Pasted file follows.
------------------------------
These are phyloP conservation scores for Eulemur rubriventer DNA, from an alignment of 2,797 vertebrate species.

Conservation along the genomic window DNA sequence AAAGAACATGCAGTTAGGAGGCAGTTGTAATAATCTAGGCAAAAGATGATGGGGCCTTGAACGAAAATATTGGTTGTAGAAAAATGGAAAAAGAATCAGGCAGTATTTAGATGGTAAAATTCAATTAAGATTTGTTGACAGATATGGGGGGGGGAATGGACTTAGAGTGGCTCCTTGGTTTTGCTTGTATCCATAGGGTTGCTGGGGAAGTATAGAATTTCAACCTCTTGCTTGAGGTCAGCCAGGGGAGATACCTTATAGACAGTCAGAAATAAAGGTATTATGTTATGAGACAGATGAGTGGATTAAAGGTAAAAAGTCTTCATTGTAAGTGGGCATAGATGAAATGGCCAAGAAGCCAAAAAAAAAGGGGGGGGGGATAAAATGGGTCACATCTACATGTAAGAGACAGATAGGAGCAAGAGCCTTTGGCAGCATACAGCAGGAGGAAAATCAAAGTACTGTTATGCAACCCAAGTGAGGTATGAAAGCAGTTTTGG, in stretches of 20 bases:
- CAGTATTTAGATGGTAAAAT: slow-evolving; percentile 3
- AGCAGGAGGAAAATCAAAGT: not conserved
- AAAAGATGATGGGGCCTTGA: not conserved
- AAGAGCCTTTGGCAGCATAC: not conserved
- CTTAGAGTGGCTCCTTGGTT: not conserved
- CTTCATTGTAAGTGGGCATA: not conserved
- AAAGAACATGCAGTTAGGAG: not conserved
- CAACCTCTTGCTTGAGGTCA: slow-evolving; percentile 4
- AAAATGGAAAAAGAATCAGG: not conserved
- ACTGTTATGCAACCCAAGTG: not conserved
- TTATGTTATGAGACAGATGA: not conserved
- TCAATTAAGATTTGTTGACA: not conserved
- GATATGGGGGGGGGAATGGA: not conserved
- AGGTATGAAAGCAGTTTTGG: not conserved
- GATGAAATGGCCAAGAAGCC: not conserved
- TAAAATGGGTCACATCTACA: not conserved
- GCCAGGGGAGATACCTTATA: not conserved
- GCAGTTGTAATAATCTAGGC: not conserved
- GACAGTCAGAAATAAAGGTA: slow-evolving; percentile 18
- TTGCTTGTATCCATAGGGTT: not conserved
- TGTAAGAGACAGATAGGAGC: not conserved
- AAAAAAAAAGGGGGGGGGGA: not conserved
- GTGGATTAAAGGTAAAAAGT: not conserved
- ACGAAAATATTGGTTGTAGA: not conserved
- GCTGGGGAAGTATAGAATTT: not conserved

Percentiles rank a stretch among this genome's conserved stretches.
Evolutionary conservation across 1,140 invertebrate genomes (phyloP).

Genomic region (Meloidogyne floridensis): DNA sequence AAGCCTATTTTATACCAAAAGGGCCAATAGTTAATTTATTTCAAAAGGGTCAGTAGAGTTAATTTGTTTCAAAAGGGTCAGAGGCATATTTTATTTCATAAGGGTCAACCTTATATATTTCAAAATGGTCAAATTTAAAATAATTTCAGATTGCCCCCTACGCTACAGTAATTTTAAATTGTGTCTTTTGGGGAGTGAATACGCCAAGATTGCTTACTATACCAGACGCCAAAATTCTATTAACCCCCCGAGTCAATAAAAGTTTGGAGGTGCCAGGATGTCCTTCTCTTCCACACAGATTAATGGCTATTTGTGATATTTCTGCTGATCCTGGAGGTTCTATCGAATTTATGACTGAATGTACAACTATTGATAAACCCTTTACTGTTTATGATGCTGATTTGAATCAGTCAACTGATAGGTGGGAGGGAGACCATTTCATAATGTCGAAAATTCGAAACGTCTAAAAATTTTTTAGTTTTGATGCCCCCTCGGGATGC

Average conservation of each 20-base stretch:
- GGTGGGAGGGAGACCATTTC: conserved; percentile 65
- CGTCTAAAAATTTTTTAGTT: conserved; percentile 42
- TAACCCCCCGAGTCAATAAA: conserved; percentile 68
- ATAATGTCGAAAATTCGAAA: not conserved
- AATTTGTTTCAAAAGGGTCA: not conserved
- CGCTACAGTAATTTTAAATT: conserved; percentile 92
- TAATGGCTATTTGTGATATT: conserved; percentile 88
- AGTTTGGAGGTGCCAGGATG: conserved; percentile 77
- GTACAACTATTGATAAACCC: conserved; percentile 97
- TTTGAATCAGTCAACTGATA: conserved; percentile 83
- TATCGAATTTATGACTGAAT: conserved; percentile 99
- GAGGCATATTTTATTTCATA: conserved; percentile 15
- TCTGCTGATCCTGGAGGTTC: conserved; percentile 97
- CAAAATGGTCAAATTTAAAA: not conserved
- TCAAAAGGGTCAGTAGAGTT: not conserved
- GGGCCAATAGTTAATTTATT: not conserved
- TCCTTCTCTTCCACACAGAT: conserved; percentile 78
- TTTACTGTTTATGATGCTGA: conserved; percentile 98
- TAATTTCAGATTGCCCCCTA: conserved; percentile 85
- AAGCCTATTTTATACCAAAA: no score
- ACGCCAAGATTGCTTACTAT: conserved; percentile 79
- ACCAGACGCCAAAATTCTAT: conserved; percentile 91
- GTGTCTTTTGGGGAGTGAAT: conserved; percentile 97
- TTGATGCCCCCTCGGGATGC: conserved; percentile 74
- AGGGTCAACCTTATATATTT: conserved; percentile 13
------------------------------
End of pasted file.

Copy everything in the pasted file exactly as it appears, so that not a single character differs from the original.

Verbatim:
These are phyloP conservation scores for Eulemur rubriventer DNA, from an alignment of 2,797 vertebrate species.

Conservation along the genomic window DNA sequence AAAGAACATGCAGTTAGGAGGCAGTTGTAATAATCTAGGCAAAAGATGATGGGGCCTTGAACGAAAATATTGGTTGTAGAAAAATGGAAAAAGAATCAGGCAGTATTTAGATGGTAAAATTCAATTAAGATTTGTTGACAGATATGGGGGGGGGAATGGACTTAGAGTGGCTCCTTGGTTTTGCTTGTATCCATAGGGTTGCTGGGGAAGTATAGAATTTCAACCTCTTGCTTGAGGTCAGCCAGGGGAGATACCTTATAGACAGTCAGAAATAAAGGTATTATGTTATGAGACAGATGAGTGGATTAAAGGTAAAAAGTCTTCATTGTAAGTGGGCATAGATGAAATGGCCAAGAAGCCAAAAAAAAAGGGGGGGGGGATAAAATGGGTCACATCTACATGTAAGAGACAGATAGGAGCAAGAGCCTTTGGCAGCATACAGCAGGAGGAAAATCAAAGTACTGTTATGCAACCCAAGTGAGGTATGAAAGCAGTTTTGG, in stretches of 20 bases:
- CAGTATTTAGATGGTAAAAT: slow-evolving; percentile 3
- AGCAGGAGGAAAATCAAAGT: not conserved
- AAAAGATGATGGGGCCTTGA: not conserved
- AAGAGCCTTTGGCAGCATAC: not conserved
- CTTAGAGTGGCTCCTTGGTT: not conserved
- CTTCATTGTAAGTGGGCATA: not conserved
- AAAGAACATGCAGTTAGGAG: not conserved
- CAACCTCTTGCTTGAGGTCA: slow-evolving; percentile 4
- AAAATGGAAAAAGAATCAGG: not conserved
- ACTGTTATGCAACCCAAGTG: not conserved
- TTATGTTATGAGACAGATGA: not conserved
- TCAATTAAGATTTGTTGACA: not conserved
- GATATGGGGGGGGGAATGGA: not conserved
- AGGTATGAAAGCAGTTTTGG: not conserved
- GATGAAATGGCCAAGAAGCC: not conserved
- TAAAATGGGTCACATCTACA: not conserved
- GCCAGGGGAGATACCTTATA: not conserved
- GCAGTTGTAATAATCTAGGC: not conserved
- GACAGTCAGAAATAAAGGTA: slow-evolving; percentile 18
- TTGCTTGTATCCATAGGGTT: not conserved
- TGTAAGAGACAGATAGGAGC: not conserved
- AAAAAAAAAGGGGGGGGGGA: not conserved
- GTGGATTAAAGGTAAAAAGT: not conserved
- ACGAAAATATTGGTTGTAGA: not conserved
- GCTGGGGAAGTATAGAATTT: not conserved

Percentiles rank a stretch among this genome's conserved stretches.
Evolutionary conservation across 1,140 invertebrate genomes (phyloP).

Genomic region (Meloidogyne floridensis): DNA sequence AAGCCTATTTTATACCAAAAGGGCCAATAGTTAATTTATTTCAAAAGGGTCAGTAGAGTTAATTTGTTTCAAAAGGGTCAGAGGCATATTTTATTTCATAAGGGTCAACCTTATATATTTCAAAATGGTCAAATTTAAAATAATTTCAGATTGCCCCCTACGCTACAGTAATTTTAAATTGTGTCTTTTGGGGAGTGAATACGCCAAGATTGCTTACTATACCAGACGCCAAAATTCTATTAACCCCCCGAGTCAATAAAAGTTTGGAGGTGCCAGGATGTCCTTCTCTTCCACACAGATTAATGGCTATTTGTGATATTTCTGCTGATCCTGGAGGTTCTATCGAATTTATGACTGAATGTACAACTATTGATAAACCCTTTACTGTTTATGATGCTGATTTGAATCAGTCAACTGATAGGTGGGAGGGAGACCATTTCATAATGTCGAAAATTCGAAACGTCTAAAAATTTTTTAGTTTTGATGCCCCCTCGGGATGC

Average conservation of each 20-base stretch:
- GGTGGGAGGGAGACCATTTC: conserved; percentile 65
- CGTCTAAAAATTTTTTAGTT: conserved; percentile 42
- TAACCCCCCGAGTCAATAAA: conserved; percentile 68
- ATAATGTCGAAAATTCGAAA: not conserved
- AATTTGTTTCAAAAGGGTCA: not conserved
- CGCTACAGTAATTTTAAATT: conserved; percentile 92
- TAATGGCTATTTGTGATATT: conserved; percentile 88
- AGTTTGGAGGTGCCAGGATG: conserved; percentile 77
- GTACAACTATTGATAAACCC: conserved; percentile 97
- TTTGAATCAGTCAACTGATA: conserved; percentile 83
- TATCGAATTTATGACTGAAT: conserved; percentile 99
- GAGGCATATTTTATTTCATA: conserved; percentile 15
- TCTGCTGATCCTGGAGGTTC: conserved; percentile 97
- CAAAATGGTCAAATTTAAAA: not conserved
- TCAAAAGGGTCAGTAGAGTT: not conserved
- GGGCCAATAGTTAATTTATT: not conserved
- TCCTTCTCTTCCACACAGAT: conserved; percentile 78
- TTTACTGTTTATGATGCTGA: conserved; percentile 98
- TAATTTCAGATTGCCCCCTA: conserved; percentile 85
- AAGCCTATTTTATACCAAAA: no score
- ACGCCAAGATTGCTTACTAT: conserved; percentile 79
- ACCAGACGCCAAAATTCTAT: conserved; percentile 91
- GTGTCTTTTGGGGAGTGAAT: conserved; percentile 97
- TTGATGCCCCCTCGGGATGC: conserved; percentile 74
- AGGGTCAACCTTATATATTT: conserved; percentile 13